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When I was a kid in the 1970s, my best friend’s dad worked for Nabisco. That meant all the free Oreos, Nutter Butters and Chips Ahoy I could fit in my thin little body.
Nabisco’s brand was wholesome. Keebler had the cute little elf mascot, but Nabisco had all sorts of compelling cartoony endorsers, from Batman and Robin to, yes, “Spoonmen.” Ah, those were the days—and oh, how times have changed!
Nabisco’s brand is no longer wholesome. The makers of favorites like Nilla Wafers and Teddy Grahams is propagating same-sex marriage—complete with newborn babies—in its latest 30-second commercial. Dubbed "This Is Wholesome," the agenda is indeed anything but.
The commercial kicks off with a man feeding a baby. One would assume the man was the baby’s father. Seconds later, another man leans into the screen and kisses the baby on the head. The commercial reveals the baby’s two fathers taking the baby out for a walk, followed by images of other families spending time together. Of course, Teddy Grahams and Honey Maid graham crackers are intended to be the real stars of the spot.
“No matter how things change, what makes us wholesome never will,” the voiceover states. “Honey Maid: Everyday wholesome snacks for every wholesome family. This is wholesome.”
Wholesome? Maybe Nabisco is using a different dictionary than the rest of us. Merriam-Webster defines wholesome as “promoting health or well-being of mind or spirit” and “sound in body, mind, or morals.” By either definition, Nabisco got it wrong.
According to research out of University College London, homosexuals are at a higher risk for mental-health problems. And a Family Research Institute study reveals that “married gays and lesbians lived about 24 fewer years than their married heterosexual counterparts.” Beyond that, homosexual is immoral. Wholesome and immorality don’t belong in the same sentence together.
One Million Moms, among others, is up in arms. The American Family Association-linked group insists Nabisco should be ashamed of itself for the cracker commercial that attempts to “normalize sin.”
“One Million Moms stands up for Biblical truth which is very clear in Romans 1:26-27 about this particular type of sexual perversion,” the group writes. “Honey Maid is also using the hashtag #thisiswholesome. There is concern about the way this ad is pushing the LGBT agenda, but an even greater concern is the way that they are changing the meaning of the word ‘wholesome.’ This is truly sad. If this is what Honey Maid thinks is wholesome, then my family will no longer purchase Honey Maid or Nabisco products.”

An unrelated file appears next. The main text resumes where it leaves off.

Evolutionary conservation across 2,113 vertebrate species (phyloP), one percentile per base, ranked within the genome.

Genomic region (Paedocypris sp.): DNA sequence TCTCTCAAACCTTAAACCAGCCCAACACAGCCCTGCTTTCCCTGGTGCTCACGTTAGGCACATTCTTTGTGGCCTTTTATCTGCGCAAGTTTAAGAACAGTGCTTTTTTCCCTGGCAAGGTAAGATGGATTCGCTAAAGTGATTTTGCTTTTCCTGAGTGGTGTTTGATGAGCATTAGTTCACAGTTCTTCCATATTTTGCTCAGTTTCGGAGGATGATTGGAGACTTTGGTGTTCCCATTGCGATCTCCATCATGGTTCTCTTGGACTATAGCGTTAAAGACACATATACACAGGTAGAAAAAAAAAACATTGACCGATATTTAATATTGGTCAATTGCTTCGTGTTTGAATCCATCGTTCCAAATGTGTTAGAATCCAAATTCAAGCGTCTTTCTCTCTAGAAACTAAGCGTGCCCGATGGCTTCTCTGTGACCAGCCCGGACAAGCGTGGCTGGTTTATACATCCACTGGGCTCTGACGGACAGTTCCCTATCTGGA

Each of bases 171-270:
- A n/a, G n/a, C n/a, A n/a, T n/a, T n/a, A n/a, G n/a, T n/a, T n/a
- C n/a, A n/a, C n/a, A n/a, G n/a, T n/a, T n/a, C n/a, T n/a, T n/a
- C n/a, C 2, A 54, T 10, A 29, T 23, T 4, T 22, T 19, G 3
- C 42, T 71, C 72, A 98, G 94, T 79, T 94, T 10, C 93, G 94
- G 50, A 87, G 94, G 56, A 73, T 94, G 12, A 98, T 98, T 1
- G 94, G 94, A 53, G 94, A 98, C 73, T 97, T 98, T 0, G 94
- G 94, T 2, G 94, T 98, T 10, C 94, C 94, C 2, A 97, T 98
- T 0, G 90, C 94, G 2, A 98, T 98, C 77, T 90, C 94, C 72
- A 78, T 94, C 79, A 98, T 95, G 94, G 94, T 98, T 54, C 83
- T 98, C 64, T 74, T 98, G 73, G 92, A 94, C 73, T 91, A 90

How did Nabisco respond? The cookie company defended itself, releasing a new commercial showing two women holding up printed sheets of complaints people sent to Nabisco. Lesbians by inference, the two glue together the complaints to spell out the word love in cursive. The advertisement’s key message: “Proving that only one thing really matters when it comes to family: love.”
Many are calling for a boycott of Nabisco. I’m not a fan of boycotts, but I am a fan of healthy eating—and I’m not a thin little 7-year-old anymore. I stopped eating Oreos, Nilla Wafers and Nutter Butters long ago to avoid packing on unwanted pounds.
That said, Nabisco is still trying to shove something down my throat for which I have no taste. Although I defend their right to do so, I grieve over the latest example of how immorality is the new normal. Our only godly response is to continue speaking the truth in love and to pray for those whose hand may be caught in the cookie jar of sexual immorality when Jesus returns.
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